The strangest thing about watching an athlete’s entire playing career is the inability to comprehend, when it’s over, just how young he or she still is. We treat retiring athletes like our grandparents, like their life’s work is behind them, and they will now spend the rest of their lives on a farm sitting in a rocking chair on their front porch, sipping tea and telling stories of the old days. But an athlete’s professional lifespan is much more compressed than that. We meet them as teenagers, enjoy their prime in their 20s, and say good-bye to them in their 30s. Then they retire to memory. Yet their lives are just getting started.
One of the many shocking things about learning of the death of Kobe Bryant, killed Sunday afternoon along with his 13-year-old daughter Gianna “Gigi” Bryant, and seven other people in a helicopter crash in California, is that he was only 41 years old. Kobe Bryant, in all his many permutations, has been a part of American life for more than 25 years. He was the raw, explosive, impossibly talented kid out of Philadelphia who leapt straight from high school to the cauldron of the Los Angeles Lakers, one of the most storied and visible sports franchises on the planet.
He was the burgeoning superstar, the champion, who teamed with (and constantly feuded with) Shaquille O’Neal to produce one of sports’ most iconic and combustible partnerships. He was the accused in a shocking sexual assault trial involving a hotel employee in Colorado that nearly (and very well should have) derailed his entire career and remains one of the most disturbing examples of the power celebrity and wealth can rain down upon rape victims. And an example today of how, even in a Me Too and Time’s Up age, fans are willing to move on from truly horrific allegations if enough time passes and they like the athlete enough. He dubbed himself Black Mamba, somehow ascending beyond his previous heights, his infamous competitiveness leading his team to another two championships and to a status in Los Angeles and in the NBA that arguably exceeds anyone who has played the sport since. He was, finally, the last of the heroball gunners in basketball, a man so single-minded and focused on scoring and winning that he poured in 60 points in his final game before retirement.
And after all that, after being a central figure in American sports for perhaps two decades … he was still only 37 years old. Achievement and notoriety fit for two lifetimes, a legend that still loomed large over his entire sport (one who even cast a shadow over the game’s greatest player, LeBron James), and he was just 37. Think about how many people you know who are 37 years old. Does it feel like all their life’s achievements are over? Does it feel like yours are? But that is the life cycle of a professional athlete, even the great ones. Especially the great ones.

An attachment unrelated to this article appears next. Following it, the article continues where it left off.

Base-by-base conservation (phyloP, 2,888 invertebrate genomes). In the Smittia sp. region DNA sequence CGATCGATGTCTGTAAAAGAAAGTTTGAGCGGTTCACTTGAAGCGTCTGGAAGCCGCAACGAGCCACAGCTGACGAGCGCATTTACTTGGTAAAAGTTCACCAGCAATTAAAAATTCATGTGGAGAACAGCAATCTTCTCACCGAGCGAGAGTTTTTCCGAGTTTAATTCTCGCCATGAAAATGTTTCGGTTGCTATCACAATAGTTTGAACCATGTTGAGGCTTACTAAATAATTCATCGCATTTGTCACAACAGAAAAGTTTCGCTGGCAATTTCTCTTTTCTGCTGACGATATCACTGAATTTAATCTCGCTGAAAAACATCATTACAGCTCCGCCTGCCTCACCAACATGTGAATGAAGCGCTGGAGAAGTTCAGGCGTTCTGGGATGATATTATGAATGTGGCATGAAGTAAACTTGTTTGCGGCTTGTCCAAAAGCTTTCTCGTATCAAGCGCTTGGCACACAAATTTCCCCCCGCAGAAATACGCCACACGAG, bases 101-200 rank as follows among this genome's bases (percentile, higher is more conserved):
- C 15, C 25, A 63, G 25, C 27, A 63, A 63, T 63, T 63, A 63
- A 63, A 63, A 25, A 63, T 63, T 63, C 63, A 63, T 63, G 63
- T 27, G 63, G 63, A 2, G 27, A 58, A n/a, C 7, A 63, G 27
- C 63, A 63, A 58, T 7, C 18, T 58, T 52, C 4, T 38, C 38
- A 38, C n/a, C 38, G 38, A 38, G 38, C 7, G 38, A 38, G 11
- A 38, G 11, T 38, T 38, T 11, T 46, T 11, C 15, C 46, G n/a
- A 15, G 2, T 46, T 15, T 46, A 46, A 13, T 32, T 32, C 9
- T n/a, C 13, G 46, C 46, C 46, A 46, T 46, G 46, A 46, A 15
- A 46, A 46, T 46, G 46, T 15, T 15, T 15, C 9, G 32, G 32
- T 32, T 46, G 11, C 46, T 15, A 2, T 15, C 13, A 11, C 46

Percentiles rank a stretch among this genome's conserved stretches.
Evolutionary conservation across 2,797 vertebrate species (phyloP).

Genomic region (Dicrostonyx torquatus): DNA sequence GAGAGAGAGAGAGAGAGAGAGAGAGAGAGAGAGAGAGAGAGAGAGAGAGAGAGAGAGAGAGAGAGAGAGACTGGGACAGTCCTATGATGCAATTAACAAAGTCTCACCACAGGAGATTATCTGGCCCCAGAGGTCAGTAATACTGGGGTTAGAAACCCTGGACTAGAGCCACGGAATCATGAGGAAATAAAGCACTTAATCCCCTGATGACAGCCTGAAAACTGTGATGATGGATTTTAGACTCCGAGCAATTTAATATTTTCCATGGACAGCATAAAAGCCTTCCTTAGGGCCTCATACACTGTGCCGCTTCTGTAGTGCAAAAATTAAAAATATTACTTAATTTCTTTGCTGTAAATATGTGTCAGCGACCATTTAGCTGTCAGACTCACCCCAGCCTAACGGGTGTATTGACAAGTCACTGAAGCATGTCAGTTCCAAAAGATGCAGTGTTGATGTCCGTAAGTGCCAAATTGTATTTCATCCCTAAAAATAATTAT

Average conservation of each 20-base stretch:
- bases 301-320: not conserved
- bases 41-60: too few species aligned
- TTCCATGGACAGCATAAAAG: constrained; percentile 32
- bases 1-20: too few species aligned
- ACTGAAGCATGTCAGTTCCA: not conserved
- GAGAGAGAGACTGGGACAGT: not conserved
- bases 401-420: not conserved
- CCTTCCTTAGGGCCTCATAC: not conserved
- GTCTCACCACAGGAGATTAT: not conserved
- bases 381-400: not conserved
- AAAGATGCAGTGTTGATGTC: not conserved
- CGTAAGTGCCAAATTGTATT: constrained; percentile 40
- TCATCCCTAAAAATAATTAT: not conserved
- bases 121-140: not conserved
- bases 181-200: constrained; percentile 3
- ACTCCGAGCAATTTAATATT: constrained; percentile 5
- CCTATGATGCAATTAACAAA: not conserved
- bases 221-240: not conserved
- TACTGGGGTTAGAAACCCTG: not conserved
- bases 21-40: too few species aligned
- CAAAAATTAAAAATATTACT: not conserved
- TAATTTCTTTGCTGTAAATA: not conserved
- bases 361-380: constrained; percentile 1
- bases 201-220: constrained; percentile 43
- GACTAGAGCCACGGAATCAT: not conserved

The biggest sucker punch of all in Kobe’s death is that, after his retirement from basketball, the world he had dedicated his entire life to, Kobe flourished. His prickly persona may have softened, but his competitive drive remained undiminished. Since retiring from the NBA, Kobe had laid down a framework for an athlete’s post-retirement life that was as groundbreaking a template as his Hall of Fame on-court career was for active players. He founded and ran a company, Kobe Inc., that worked in sports branding and ended up earning him more than $200 million when Coca-Cola bought one of the companies he’d invested in. He started a venture capital firm. He hosted his own streaming television show for ESPN. He partnered with a multi-sport training academy for young athletes. He became an outspoken critic of the president during a time when players were finding their political voices more and more. He published a number of books. An outreach program in China made him the most popular player in the country still, five years after he left the game. He retained one of the best-selling shoe brands for Nike. He won a freaking Oscar.
Kobe fit more into his four-year post-basketball career than most humans could stuff into several lifetimes. And he’d only been out for a few years. He was still, somehow, only 41.
And Kobe wasn’t just thriving and evolving with his businesses. In recent years, his four daughters (including a baby born just last June), and his place in their life, began to take center stage. His daughter Gigi had become an up-and-coming basketball player herself, and Kobe was her coach; a clip of Kobe explaining a basketball concept to her daughters was his last viral moment in a lifetime of them.
Kobe Bryant had finished a legendary basketball career, one we will be talking about as long as we talk about basketball. But that career was already over long before Sunday afternoon. The tragedy of Sunday was that we lost what he had evolved into after his career ended: a man, a father, an entrepreneur, an international figure whose power was only growing in just about every possible field of American culture, who knows what else. Kobe Bryant was a basketball legend. But he was well on his way to becoming something else, something more. Kobe Bryant, at 41, was just getting started.